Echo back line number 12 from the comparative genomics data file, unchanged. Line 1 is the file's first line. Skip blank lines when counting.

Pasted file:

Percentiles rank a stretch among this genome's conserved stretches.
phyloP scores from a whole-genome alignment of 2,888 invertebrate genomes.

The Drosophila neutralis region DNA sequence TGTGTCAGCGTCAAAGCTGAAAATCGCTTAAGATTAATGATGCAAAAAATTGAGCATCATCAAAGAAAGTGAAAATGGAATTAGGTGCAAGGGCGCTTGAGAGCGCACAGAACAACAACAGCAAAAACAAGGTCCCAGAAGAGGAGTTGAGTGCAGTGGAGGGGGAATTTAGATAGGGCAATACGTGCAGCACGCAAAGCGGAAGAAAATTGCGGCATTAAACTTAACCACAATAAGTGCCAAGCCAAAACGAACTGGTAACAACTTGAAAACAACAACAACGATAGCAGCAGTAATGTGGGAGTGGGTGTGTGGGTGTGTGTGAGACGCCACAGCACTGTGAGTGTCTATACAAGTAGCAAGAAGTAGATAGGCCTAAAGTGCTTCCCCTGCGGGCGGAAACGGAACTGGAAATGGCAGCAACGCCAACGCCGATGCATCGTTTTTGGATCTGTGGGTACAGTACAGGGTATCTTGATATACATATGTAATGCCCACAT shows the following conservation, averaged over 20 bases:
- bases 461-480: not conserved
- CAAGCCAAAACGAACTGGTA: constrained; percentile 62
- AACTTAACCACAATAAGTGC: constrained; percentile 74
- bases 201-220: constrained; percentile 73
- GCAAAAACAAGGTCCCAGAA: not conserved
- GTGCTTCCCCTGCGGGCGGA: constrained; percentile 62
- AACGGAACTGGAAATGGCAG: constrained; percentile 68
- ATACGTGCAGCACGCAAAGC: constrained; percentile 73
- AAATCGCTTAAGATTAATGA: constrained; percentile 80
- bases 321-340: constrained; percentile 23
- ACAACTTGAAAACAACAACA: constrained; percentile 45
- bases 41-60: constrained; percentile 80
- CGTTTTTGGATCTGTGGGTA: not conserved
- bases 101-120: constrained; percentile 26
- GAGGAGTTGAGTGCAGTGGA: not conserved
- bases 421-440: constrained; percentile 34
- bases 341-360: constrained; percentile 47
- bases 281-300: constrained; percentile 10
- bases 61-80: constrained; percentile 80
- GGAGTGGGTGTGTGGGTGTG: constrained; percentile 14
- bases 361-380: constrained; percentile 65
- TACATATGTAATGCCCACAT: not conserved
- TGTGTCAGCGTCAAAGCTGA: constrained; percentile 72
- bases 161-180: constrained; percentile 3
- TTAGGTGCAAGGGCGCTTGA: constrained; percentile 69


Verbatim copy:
- AAATCGCTTAAGATTAATGA: constrained; percentile 80